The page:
All human beings no matter their race, creed, age, developmental stage, skill, attractiveness, birth status, sex characteristics, or any other accident or attribute are equally a human being. As a Christian would say, Jesus bled and died for all of us.
That is a good reason to believe in human equality and it’s a fair demonstration of how fundamentally necessary philosophy still is. Even the best things science has produced still need a philosophical and moral structure to guide them or they produce abject horror.
How is this relevant to abortion though?
To most readers my next argument should be self-evident at this point. You have probably already connected the pieces. We would all agree that this dichotomous nature ends at death. Thus there is no objective reason to believe it begins anywhere else than life. Passage through the birth canal is a change in location not ontology. When a baby is born all of the changes that he or she goes through are accidents and attributes, nothing about the babies essential essence changes. Fetus isn’t an ontological term it’s a biological one that denotes a stage of growth and development.
Fetus is to baby, as baby is to child, as child is to teenager, as teenager is to adult, and so on…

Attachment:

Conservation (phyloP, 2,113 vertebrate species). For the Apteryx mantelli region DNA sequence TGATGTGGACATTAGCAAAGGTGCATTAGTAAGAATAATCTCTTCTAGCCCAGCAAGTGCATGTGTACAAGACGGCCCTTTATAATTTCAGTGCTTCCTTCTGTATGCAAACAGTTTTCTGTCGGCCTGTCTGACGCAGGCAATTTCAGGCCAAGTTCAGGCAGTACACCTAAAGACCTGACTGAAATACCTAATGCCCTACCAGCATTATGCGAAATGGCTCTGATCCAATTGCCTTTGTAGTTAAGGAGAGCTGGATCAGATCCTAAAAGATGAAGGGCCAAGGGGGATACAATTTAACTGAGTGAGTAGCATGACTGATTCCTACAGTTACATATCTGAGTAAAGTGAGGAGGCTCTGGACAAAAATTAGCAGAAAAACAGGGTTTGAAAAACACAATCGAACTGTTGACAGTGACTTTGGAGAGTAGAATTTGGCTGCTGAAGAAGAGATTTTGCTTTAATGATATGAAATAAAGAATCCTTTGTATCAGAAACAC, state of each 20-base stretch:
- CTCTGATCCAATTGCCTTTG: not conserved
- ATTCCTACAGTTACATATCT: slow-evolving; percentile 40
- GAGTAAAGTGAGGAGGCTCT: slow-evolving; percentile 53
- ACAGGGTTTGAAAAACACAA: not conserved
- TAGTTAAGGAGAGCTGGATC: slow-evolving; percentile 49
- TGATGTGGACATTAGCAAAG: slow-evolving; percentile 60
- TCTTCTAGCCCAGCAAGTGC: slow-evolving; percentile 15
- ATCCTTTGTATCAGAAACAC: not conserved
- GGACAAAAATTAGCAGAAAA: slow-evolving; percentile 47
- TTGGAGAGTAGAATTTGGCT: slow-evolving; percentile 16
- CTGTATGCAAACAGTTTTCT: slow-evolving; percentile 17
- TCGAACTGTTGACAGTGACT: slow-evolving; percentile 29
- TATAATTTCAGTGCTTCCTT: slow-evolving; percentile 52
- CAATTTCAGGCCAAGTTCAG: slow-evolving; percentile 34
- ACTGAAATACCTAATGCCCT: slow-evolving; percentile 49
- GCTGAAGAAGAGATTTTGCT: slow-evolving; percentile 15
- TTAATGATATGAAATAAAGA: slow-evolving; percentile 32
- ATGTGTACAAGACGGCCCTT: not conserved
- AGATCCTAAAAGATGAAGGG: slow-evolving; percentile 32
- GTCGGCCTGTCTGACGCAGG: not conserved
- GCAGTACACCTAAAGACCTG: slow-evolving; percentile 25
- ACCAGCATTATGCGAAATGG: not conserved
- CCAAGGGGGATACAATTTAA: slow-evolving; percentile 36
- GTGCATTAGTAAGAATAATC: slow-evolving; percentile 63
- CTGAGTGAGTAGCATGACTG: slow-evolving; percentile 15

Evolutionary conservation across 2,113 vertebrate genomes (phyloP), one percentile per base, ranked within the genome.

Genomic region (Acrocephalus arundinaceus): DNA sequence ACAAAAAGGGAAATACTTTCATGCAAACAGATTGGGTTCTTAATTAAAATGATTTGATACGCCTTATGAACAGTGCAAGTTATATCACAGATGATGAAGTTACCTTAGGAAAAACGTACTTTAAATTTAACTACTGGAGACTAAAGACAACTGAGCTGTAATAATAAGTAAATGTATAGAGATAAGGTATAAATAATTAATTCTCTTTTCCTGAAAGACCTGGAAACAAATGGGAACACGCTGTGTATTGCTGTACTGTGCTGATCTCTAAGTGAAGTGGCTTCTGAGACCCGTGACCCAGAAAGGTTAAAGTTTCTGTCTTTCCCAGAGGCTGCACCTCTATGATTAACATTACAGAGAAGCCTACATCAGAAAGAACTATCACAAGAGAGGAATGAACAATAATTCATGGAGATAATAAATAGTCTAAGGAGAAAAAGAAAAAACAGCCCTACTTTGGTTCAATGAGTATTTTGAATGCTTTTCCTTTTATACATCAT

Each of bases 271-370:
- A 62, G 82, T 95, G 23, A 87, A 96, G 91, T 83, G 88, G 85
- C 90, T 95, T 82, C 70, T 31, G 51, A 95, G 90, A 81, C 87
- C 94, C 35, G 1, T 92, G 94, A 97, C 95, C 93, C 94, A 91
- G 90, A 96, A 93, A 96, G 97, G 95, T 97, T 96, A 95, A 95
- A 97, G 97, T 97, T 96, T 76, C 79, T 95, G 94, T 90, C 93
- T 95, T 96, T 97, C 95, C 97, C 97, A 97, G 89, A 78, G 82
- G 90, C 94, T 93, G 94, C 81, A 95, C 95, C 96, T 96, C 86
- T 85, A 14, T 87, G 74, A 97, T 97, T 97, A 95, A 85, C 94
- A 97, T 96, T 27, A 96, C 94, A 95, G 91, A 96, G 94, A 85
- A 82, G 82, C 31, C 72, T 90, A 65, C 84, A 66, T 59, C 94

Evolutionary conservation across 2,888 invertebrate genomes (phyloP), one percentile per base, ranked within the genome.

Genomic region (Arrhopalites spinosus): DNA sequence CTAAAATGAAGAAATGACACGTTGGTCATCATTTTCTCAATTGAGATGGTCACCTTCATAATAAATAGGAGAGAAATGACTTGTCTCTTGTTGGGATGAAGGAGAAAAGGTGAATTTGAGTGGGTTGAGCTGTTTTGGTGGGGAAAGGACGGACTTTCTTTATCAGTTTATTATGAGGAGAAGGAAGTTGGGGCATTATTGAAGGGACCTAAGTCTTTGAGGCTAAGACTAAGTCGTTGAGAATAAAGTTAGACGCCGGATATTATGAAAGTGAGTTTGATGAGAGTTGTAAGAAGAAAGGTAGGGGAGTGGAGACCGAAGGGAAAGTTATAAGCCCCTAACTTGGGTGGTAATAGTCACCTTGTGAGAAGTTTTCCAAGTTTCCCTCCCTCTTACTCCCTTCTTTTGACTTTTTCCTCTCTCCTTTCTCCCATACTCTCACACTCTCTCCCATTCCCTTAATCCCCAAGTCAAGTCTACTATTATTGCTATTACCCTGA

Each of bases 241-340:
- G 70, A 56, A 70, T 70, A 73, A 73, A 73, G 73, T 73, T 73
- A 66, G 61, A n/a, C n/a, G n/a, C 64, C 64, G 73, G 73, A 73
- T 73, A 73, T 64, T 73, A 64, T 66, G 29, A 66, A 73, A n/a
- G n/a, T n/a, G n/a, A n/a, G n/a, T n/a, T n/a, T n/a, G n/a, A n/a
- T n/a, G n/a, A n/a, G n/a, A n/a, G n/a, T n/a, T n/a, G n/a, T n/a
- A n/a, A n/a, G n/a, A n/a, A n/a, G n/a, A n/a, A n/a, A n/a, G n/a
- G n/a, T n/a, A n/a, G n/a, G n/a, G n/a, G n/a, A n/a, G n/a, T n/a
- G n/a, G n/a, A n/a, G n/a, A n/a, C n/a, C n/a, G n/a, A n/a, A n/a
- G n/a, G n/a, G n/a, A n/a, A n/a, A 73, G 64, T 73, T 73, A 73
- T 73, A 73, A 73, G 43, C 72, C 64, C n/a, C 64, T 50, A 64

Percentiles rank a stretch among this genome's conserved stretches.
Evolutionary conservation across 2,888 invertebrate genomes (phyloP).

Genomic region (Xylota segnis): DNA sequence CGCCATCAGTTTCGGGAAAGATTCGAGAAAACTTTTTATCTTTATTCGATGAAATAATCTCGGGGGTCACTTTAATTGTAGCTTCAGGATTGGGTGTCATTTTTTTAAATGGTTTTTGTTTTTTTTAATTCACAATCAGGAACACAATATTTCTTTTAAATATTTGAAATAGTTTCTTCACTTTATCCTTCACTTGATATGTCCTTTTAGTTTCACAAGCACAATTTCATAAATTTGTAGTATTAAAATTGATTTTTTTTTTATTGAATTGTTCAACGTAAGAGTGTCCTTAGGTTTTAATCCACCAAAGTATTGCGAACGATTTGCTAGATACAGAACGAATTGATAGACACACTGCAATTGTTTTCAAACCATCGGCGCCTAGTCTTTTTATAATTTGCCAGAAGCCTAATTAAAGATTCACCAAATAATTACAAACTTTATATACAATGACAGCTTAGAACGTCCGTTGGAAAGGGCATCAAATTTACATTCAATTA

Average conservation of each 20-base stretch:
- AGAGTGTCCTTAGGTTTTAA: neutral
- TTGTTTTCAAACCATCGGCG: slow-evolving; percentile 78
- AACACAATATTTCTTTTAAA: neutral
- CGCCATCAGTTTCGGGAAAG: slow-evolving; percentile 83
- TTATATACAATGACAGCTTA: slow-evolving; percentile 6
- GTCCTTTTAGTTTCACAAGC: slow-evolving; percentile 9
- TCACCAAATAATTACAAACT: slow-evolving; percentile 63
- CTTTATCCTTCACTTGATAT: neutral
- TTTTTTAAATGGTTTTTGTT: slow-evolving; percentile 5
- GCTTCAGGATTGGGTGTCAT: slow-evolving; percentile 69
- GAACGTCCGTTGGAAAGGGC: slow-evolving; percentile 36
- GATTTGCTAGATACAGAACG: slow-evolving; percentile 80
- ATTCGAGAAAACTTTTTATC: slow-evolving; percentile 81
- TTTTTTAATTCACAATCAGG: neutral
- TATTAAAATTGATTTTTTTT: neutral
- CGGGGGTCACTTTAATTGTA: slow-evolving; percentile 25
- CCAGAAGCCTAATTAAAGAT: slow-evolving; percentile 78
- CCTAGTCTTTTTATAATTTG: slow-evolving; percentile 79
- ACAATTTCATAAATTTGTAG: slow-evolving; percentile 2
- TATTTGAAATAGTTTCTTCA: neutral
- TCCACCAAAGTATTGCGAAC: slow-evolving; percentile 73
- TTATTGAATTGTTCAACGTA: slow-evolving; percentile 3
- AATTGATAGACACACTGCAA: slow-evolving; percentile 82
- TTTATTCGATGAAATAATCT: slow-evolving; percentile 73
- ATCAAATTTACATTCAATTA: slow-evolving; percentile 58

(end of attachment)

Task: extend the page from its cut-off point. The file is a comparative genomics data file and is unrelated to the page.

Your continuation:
There is no reason abstract mere presupposition to tie ontology to a specific point of development aside from conception itself. When a zygote forms both the material and the immaterial natures of the child are received from their parents and they become a new being. Just like in my analogy of how when a full grown man loses his arm and becomes less body but is still the dichotomy of body and soul so too a zygote is severely deficient in terms of both categories but nevertheless the seeds of both are united and there exists no reason philosophically or scientifically to not assume the seed of the soul is at the same stage of development as the seed of the body.
To tie existence of the immaterial nature of man to an arbitrarily defined degree of development of the body would in my mind force one to conclude that children who are so severely developmentally disabled that their immaterial nature is not self evident or elderly who are suffering the final stages of dementia are not human beings either and can be ethically disposed of at the choice of the primary caretaker. I doubt that’s a position you would advocate for, but if you tie personhood to cognition then that would be the only way you could maintain intellectual consistency.
Though in the earliest phase of development the zygote is a human body and soul and is subject to all the same risks and fortunes as the rest of us. They just happen to be in a helpless stage of life where they are wholly dependent and need others to advocate for them, in like manner to the elderly.